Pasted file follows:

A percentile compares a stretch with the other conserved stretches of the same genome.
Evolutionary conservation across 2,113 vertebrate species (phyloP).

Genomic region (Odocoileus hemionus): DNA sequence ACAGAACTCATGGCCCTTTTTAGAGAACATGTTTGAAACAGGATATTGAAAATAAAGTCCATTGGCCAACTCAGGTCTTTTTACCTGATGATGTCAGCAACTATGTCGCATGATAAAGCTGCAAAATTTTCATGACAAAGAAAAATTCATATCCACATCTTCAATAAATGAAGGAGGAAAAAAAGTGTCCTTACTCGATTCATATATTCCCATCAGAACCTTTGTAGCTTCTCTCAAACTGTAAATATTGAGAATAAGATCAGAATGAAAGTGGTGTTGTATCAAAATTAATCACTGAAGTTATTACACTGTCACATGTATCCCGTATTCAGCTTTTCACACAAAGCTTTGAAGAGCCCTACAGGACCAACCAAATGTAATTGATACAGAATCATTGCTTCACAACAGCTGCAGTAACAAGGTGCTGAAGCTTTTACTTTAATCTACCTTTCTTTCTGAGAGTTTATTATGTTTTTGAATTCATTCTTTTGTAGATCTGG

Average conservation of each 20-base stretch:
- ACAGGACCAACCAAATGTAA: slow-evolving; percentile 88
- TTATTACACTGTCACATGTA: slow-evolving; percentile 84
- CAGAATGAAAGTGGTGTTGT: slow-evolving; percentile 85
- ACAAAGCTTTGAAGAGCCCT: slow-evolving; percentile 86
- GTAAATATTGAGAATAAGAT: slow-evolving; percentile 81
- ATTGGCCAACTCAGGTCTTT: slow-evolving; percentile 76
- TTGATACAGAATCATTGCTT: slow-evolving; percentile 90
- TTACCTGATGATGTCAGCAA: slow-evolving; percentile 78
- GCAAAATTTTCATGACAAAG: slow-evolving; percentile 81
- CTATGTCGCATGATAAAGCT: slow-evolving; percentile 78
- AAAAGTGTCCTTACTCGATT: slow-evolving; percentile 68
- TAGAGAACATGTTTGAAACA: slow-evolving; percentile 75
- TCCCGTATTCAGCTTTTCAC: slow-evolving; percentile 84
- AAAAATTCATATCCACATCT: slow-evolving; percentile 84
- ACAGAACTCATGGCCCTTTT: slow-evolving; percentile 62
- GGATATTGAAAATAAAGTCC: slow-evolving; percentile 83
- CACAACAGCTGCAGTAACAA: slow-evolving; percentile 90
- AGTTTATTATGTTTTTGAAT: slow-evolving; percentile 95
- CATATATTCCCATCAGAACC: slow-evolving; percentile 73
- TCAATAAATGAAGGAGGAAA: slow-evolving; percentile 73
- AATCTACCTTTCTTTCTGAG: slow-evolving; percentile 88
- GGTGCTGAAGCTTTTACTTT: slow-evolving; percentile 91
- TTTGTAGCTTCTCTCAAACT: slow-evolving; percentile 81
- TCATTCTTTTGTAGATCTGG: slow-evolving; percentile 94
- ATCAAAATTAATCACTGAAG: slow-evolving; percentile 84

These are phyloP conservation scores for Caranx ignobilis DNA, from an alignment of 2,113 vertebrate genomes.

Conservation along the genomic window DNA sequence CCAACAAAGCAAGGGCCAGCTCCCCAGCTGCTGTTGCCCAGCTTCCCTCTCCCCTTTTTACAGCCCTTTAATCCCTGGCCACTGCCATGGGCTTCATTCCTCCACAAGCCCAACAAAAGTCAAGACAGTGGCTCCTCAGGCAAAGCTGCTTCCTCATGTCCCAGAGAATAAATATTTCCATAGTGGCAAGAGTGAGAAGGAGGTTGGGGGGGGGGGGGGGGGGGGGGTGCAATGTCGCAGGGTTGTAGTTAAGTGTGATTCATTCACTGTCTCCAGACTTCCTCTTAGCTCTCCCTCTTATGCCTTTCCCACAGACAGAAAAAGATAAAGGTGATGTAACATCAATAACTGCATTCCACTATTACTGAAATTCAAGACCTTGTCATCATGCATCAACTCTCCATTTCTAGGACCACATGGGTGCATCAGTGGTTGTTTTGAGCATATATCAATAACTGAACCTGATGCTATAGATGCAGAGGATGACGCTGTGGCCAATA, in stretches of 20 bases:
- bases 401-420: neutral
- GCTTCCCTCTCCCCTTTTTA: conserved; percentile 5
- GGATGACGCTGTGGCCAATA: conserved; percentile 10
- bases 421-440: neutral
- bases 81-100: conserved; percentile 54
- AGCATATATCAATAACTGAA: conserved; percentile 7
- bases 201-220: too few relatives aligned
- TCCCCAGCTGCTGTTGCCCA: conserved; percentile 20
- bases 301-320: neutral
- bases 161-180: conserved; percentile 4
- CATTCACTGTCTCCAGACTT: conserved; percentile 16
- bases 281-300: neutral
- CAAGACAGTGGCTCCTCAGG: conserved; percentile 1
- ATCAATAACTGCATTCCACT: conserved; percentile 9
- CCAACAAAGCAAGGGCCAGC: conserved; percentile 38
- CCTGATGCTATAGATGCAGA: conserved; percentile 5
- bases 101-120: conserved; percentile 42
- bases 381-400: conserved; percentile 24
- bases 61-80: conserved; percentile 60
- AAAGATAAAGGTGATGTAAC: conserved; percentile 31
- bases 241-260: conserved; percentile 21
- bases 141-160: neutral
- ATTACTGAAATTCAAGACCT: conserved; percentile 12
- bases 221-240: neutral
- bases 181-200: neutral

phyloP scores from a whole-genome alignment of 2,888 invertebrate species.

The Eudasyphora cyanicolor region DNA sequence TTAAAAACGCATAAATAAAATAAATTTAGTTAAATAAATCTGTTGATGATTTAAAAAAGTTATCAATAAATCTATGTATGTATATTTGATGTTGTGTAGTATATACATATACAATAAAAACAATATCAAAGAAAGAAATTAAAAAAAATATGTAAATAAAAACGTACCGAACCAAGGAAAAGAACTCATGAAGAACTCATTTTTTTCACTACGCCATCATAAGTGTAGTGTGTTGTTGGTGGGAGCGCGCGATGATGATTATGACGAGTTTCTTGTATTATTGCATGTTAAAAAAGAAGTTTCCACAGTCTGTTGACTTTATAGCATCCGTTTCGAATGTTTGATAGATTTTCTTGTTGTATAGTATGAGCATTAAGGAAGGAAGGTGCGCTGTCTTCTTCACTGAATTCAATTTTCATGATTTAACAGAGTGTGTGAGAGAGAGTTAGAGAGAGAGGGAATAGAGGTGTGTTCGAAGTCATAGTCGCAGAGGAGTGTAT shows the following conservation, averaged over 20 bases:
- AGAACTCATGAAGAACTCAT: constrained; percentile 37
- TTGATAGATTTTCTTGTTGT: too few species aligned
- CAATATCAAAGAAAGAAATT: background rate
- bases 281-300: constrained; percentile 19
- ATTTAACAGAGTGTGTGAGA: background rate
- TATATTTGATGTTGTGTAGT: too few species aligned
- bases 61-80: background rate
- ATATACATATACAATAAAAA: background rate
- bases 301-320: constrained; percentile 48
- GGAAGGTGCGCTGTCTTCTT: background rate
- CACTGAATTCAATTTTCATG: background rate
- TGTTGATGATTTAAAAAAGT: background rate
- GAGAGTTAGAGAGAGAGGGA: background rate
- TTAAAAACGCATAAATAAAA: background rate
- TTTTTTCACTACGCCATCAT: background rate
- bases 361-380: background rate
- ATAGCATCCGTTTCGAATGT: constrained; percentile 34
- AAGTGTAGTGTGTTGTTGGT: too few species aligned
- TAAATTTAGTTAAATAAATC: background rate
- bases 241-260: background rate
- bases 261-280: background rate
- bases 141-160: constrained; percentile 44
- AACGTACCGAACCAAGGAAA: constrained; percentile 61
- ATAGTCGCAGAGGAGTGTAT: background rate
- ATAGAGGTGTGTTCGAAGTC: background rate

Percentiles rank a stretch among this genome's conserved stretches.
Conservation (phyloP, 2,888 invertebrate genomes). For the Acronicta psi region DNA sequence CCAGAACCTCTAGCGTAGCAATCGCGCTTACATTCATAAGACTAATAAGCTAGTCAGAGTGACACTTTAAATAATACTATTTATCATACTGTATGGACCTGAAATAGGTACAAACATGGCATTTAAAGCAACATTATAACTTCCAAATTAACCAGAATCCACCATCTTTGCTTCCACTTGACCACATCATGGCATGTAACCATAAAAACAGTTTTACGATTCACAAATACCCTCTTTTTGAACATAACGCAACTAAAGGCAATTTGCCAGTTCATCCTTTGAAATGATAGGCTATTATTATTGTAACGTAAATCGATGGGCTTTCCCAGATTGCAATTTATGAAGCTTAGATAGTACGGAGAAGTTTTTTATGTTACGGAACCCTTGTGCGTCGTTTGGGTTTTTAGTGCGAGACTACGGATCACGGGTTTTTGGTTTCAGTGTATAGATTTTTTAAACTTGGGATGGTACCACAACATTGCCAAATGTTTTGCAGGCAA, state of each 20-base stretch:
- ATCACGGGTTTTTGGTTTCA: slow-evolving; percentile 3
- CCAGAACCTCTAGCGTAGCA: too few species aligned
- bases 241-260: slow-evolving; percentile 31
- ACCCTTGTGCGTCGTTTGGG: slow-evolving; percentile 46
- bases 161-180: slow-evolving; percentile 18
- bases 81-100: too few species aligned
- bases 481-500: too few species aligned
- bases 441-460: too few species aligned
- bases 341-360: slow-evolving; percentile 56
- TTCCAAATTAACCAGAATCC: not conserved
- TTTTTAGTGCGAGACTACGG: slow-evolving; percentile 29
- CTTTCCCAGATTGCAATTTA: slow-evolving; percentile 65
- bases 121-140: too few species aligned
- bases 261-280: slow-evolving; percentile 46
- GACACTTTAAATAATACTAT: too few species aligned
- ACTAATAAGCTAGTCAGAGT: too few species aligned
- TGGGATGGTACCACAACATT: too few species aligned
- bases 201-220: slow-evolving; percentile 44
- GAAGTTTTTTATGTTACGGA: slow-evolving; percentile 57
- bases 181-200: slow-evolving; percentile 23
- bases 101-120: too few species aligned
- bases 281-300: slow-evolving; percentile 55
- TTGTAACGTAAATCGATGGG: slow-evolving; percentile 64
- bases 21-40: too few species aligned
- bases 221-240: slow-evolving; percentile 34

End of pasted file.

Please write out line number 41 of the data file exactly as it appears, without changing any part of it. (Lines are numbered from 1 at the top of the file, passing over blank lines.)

- bases 161-180: conserved; percentile 4